The Anti-New Year’s Resolution List
The purpose of making New Year’s Resolutions is to benefit you in the long run. Unfortunately, the chances of failure are high. Research shows that, “six weeks after people make their New Year’s resolutions, 80 percent have either broken them or couldn’t remember what they were,” according to M.H. Gonzales, Associate professor of psychology at the University of Minnesota. What starts out as a good intention ends up destructive, leaving you feeling defeated. Maybe it’s time to try a different approach. Resolutions usually require giving up something. This year, instead of taking away, let’s add things back to your life, beginning with more joy and happiness.
You might be thinking, “Give me a break, Bonnie – joy and happiness? Really? I feel most of the time that life is a race and I’m running around trying to cross things off my endless to do list. I don’t have time for joy.” You’re not alone. Most people arrive at the end of their day feeling unsatisfied because they didn’t accomplish everything they set out to do. The next morning they continue the marathon. This race has no beginning and no end and it certainly doesn’t have a medal waiting for you at the finish line. What you get operating at a high level of stress is burned out and robbed of your moments of happiness and joy.
As actors, it is important to set goals and create plans to attain your goals. I’m sure that you can make a list of five things right now that will move your career forward; that part is easy. But are you aware of what you need to increase the quality of your life? Author, Diane Ackerman wisely noted, “I don’t want to get to the end of my life and find that I have just lived the length of it. I want to have lived the width of it as well.” Are you focused too much on the length and not enough on the width? All of your striving may get you ahead in life, but it won’t improve your happiness. You are just trying to get through your day instead of enjoying it. Being an accomplished individual doesn’t mean that you have to put your happiness on hold. You can be an accomplished, happy person.
Life is never as black and white as you think. Look for the variations by expanding your view. When a sculptor creates his work, he walks around it, seeing it from different angles. Step back and get a birds eye view of your life, don’t stay stuck at the tip of your nose. Your thoughts have a big effect on your view and your view effects how you feel. The average person can have from 12,000 to 60,000 thoughts a day. If you cling to negative thoughts, how do you expect to feel happy? It’s impossible! Nurture your joy, it is the best antidepressant out there. In addition, you will reap the rewards of having meaning and purpose in your life. If all you do is continue to keep running, trying to catch up, you will eventually end up with another year of feeling stuck, depleted, and unhappy.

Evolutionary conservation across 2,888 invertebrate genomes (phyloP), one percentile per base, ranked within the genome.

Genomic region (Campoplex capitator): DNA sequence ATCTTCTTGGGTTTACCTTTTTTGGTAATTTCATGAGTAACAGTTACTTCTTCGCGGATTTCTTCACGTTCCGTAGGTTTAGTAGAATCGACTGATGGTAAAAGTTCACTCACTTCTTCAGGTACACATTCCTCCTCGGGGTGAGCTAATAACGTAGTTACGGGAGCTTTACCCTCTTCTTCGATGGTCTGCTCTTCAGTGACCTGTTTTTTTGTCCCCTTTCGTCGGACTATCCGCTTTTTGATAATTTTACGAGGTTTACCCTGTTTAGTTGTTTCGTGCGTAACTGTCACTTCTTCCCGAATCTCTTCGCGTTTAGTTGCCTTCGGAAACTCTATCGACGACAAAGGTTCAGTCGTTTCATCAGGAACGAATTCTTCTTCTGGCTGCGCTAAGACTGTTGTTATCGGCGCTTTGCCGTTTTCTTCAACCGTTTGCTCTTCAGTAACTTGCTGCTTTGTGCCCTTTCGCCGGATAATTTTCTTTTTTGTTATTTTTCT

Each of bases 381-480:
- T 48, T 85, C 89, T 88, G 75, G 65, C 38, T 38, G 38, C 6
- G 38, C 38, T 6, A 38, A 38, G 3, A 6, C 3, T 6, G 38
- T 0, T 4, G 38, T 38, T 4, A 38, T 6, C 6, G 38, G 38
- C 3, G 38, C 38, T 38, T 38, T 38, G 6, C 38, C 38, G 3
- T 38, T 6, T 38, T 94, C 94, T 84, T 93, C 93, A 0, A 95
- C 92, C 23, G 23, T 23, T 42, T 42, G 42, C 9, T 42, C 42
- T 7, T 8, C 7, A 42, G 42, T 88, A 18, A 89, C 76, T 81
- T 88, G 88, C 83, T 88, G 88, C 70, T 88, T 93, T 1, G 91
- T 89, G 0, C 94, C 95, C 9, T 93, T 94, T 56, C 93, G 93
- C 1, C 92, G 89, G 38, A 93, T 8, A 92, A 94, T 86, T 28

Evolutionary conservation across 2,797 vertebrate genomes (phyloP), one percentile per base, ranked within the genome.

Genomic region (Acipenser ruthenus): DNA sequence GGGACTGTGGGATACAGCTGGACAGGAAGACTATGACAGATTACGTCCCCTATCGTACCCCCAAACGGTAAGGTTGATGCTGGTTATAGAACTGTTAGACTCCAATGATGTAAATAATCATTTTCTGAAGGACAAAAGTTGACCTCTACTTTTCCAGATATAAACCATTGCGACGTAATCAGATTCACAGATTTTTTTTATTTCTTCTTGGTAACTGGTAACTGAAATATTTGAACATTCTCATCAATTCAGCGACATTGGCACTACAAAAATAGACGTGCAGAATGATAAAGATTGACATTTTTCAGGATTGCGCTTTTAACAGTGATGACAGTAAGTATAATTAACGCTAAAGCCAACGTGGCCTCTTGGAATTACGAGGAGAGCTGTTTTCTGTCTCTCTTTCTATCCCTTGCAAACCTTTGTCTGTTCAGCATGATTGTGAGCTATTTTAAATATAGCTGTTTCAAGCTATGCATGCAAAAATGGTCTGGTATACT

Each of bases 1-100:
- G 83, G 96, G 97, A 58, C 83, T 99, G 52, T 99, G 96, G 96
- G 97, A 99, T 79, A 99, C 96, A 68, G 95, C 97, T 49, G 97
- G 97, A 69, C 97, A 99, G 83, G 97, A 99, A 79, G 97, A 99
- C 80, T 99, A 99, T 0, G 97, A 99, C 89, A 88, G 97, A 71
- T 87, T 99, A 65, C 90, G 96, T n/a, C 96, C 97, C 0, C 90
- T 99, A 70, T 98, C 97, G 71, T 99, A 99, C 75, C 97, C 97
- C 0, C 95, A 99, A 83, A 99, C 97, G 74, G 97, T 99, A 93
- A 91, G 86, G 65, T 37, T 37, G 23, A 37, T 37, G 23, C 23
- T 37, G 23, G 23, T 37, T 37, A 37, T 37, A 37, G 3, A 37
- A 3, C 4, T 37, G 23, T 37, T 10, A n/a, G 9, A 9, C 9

Living your life in survival mode also has a negative impact on your body when it activates your fight or flight response. That’s when you tend to perceive everything in your environment as a possible threat to your survival. Chemicals like adrenaline, noradrenaline and cortisol are released into the bloodstream. This causes a number of dramatic changes in your body. There is an increase in heart rate, blood pressure and breathing rate.
This state of alert bypasses our calm, rational mind–where our more well thought out beliefs exist–and moves us into “attack” mode. When fear is in the forefront, it exaggerates our view of the world and distorts our thinking. We can start to overreact to the slightest comment; e.g.: that casting director is out to get me, my agent is trying to get rid of me, my boyfriend/girlfriend is going to leave me. This built-in survival mode is great when you are face-to-face with a Bengal tiger in the jungle, but it works against you in your daily life. You can begin to see how impossible it is to make good choices with positive long-term effects when you are stuck in short-term crisis mode. You just live from crisis to crisis with no relief in sight. When life overwhelms you with excessive stress you lose the ability to relax and enjoy the moment. You have a choice. Do something different. Stop living your life as if you’re in a race and start adding more joy to it in 2013.
Let’s look at how you can add back moments of joy and begin to feel happy.